I inched towards the dark figure in the desert. It was a stained purple. Pale from the sun. Washed by the heat. It lay isolated before me. I stared down at it in disbelief. Miles of sand rushed from the horizon towards me, paused under my feet, and then ran on. It all made me quite dizzy. And this sofa in front of me wasn’t helping one bit.

I squatted before it, placing one hand on it. Cheap material. I couldn’t decide if I cared that I had found a sofa. It didn’t seem important. Just a sofa. I dragged myself onto it. Collapsed into a cave of sleep. My head buzzed on. It lapped the words water water water water water water water water water water water water water water water water water against one another in a tide of thirst.


Pacha Mama peered up at her sleeping gift and sent a shudder of clouds sprawling in all directions. She sighed a cool breeze at how frail humans can be and lowered her eyes into the sand again. She was quite curious as to why she had been sent this one of all ones. So far, each one had made for an interesting blossom, but this seedling showed no sign of hatching. It just wandered about in an endless stupor. She knew seeds that slept through winter before they began their growth, but she was old, and she liked a snappy beat in her songs every now and then. 

Photo on 2014-01-19 at 17.53

guess what I’m trying to say

As usual:  comments, facebook (Ritti Soncco), twitter (@rittisoncco) or email me your thoughts:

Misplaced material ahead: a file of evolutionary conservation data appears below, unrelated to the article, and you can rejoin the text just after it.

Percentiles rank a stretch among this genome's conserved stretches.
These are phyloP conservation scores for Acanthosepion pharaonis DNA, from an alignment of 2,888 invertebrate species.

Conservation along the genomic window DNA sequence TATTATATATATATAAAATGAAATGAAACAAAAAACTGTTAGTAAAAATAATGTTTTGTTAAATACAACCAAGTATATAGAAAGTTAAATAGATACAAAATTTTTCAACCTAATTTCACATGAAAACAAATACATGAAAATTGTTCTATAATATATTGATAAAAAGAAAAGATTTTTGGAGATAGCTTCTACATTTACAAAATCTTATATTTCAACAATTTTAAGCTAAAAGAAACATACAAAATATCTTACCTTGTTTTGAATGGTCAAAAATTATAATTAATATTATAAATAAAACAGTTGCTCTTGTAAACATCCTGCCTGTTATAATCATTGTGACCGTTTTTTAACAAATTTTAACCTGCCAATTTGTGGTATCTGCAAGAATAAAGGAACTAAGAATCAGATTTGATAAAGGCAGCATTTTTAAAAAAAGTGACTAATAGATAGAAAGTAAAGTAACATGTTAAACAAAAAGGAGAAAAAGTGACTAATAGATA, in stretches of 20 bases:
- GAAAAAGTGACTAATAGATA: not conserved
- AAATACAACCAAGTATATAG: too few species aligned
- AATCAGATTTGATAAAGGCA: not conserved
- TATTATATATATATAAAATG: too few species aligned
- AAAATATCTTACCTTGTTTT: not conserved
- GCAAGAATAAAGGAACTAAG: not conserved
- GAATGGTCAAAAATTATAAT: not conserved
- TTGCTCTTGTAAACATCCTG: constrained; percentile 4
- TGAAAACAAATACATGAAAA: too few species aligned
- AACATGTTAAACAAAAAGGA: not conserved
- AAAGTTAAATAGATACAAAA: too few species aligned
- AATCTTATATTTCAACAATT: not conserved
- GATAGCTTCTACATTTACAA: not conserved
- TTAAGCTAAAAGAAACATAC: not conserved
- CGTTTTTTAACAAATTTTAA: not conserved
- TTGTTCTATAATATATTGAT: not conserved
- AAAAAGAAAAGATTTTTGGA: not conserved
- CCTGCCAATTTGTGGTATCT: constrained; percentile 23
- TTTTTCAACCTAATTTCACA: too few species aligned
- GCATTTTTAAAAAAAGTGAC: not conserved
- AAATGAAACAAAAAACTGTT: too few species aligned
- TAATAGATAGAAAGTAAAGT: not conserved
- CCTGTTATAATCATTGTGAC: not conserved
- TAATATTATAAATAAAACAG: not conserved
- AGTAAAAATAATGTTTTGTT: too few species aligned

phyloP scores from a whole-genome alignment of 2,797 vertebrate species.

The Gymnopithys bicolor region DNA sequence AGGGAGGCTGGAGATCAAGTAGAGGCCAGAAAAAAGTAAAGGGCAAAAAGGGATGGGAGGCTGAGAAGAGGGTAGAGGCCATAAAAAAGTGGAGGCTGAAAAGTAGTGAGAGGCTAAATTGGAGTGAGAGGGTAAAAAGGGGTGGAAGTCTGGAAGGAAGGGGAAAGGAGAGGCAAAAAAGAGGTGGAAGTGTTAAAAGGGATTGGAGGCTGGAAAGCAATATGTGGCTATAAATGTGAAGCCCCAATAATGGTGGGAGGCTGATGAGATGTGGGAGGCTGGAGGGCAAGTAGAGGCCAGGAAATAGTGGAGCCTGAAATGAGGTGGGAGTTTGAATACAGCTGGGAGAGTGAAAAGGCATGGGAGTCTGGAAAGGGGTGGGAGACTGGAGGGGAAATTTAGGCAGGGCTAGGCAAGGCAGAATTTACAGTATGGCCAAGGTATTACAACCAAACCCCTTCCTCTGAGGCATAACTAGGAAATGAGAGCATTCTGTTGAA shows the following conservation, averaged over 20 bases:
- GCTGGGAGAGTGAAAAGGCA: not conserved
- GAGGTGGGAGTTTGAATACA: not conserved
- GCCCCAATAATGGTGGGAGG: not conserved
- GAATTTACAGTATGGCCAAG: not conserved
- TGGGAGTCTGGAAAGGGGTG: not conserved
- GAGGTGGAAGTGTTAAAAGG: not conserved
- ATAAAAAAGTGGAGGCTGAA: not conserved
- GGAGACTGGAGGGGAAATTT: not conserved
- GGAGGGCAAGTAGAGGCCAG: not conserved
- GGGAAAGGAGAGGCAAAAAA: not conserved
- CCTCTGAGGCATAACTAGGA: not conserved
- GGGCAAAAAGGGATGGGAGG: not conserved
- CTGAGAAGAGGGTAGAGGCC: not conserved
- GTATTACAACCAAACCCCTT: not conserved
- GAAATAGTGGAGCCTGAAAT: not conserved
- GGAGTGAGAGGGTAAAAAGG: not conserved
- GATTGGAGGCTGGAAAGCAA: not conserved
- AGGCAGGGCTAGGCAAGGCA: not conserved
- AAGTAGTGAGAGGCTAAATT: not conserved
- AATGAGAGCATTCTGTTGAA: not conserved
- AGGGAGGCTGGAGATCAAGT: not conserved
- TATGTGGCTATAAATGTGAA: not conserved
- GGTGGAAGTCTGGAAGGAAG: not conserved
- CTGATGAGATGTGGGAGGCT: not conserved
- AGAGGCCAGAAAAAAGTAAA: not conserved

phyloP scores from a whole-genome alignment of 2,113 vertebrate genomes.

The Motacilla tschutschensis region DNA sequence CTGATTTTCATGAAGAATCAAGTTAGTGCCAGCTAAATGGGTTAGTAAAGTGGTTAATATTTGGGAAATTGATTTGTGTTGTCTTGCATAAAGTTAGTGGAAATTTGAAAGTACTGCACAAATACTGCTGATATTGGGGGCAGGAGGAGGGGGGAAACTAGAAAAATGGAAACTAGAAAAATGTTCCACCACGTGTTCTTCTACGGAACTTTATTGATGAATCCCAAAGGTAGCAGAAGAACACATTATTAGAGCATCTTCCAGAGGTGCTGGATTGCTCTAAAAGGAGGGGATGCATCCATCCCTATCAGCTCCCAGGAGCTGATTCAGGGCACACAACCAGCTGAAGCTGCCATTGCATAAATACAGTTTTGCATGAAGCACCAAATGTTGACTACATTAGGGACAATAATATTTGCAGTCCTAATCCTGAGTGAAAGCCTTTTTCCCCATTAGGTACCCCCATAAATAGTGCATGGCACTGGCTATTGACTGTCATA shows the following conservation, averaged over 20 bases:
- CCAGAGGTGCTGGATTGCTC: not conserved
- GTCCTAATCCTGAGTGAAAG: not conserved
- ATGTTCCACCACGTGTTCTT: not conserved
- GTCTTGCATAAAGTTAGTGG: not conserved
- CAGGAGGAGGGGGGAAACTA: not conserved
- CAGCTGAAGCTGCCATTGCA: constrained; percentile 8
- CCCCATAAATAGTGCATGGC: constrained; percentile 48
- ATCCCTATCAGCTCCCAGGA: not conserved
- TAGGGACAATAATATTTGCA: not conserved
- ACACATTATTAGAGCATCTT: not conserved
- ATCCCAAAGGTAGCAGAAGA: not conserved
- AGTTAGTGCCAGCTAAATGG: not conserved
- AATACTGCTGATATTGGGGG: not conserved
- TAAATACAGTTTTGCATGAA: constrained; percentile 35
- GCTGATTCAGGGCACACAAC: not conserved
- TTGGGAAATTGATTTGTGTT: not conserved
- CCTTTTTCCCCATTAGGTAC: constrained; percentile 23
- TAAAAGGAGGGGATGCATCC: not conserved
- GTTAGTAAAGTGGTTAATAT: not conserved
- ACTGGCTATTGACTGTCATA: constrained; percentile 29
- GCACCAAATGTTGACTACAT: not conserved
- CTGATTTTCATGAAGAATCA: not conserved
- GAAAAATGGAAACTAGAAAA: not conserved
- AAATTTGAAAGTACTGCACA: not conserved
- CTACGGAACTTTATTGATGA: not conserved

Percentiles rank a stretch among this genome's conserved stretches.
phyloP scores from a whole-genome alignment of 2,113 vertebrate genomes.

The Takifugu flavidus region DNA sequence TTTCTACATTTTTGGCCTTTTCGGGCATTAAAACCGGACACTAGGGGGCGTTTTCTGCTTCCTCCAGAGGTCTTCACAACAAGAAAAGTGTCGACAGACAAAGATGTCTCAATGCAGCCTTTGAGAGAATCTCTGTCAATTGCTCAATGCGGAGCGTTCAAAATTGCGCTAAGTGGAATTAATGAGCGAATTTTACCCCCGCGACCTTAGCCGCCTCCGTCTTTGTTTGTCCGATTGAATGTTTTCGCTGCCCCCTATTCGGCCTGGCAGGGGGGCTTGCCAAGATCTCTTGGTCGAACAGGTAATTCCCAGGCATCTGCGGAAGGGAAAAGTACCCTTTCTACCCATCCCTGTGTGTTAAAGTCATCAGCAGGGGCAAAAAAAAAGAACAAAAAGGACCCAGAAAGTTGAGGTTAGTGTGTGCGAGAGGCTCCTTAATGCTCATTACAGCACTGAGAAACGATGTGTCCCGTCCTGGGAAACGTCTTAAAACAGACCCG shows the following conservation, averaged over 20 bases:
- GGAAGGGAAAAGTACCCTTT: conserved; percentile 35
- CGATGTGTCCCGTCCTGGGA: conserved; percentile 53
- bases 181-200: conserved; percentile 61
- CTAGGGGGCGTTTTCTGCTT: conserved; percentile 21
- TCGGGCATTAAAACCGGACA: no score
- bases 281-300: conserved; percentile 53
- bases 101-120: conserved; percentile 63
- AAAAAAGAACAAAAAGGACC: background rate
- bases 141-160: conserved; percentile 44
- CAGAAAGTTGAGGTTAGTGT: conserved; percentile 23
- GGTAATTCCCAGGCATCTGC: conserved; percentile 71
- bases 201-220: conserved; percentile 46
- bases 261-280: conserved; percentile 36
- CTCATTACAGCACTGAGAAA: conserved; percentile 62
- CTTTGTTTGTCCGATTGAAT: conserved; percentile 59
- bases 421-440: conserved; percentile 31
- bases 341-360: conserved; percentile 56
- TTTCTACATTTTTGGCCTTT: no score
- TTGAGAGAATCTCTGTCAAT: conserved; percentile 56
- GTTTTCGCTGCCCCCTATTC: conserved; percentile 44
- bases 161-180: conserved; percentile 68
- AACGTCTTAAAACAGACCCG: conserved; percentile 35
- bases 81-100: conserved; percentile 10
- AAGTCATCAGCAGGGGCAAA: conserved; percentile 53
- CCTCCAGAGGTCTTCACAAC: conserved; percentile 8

A Crowdfunding SUCCESS!!!

4 Jul

Updated on 4th July, 16:20 pm

It’s 00:24 o’clock and I’m feeling quite bedazzled. Let me tell you what’s going on: I’m setting my alarm for 5:20 am, because at 6 am I have to get into a beautifully ricketty bus with two gorgeous circus artistes to drive to a school where we’ve been giving a circus workshop all week. My part in all this isn’t circus-teaching; it’s film-teaching: I am teaching 8th graders to make a documentary about the circus workshop, beginning from the first classes to the full-on performance for the school & parents on Friday afternoon. If you want to read more, it was in the Schwäbische Zeitung today:

Apart from that, I am also participating in the first Dance Festival in Ulm: ULM MOVES! I will perform tomorrow (Thursday), Friday and Saturday as part of the “Parcours”, wherein dancers, actors and performers make static buildings come to light. Marion Glöggler, for example, will do a “vertical dance” in which she suspends herself from the walls of the Deutschhaus car park.

Marion Glöggler of the Vertical Dance Compagnie

Marion Glöggler of the Vertical Dance Compagnie

I am at the Kulturfahrschule (at the Ehinger Tor), performing on my red aerial silks, suspended from a red crane… Here is an image from today’s rehersal:

photograph courtesy of Sabrina of the Kulturfahrschule Ulm

photograph courtesy of Sabrina Fischäß

If you want to see it, here are the dates:

Thursday, 4th July:  approx. 6 pm

Friday, 5th July:  approx. 6 pm

Saturday, 6th July:  approx. 4 pm

I say approximately because my performance is part of a tour / parcours through the city, so when I perform really depends on when my audience arrives. I’ll be told some 5 minutes beforehand, which should give me enough time to climb the silks and get into position.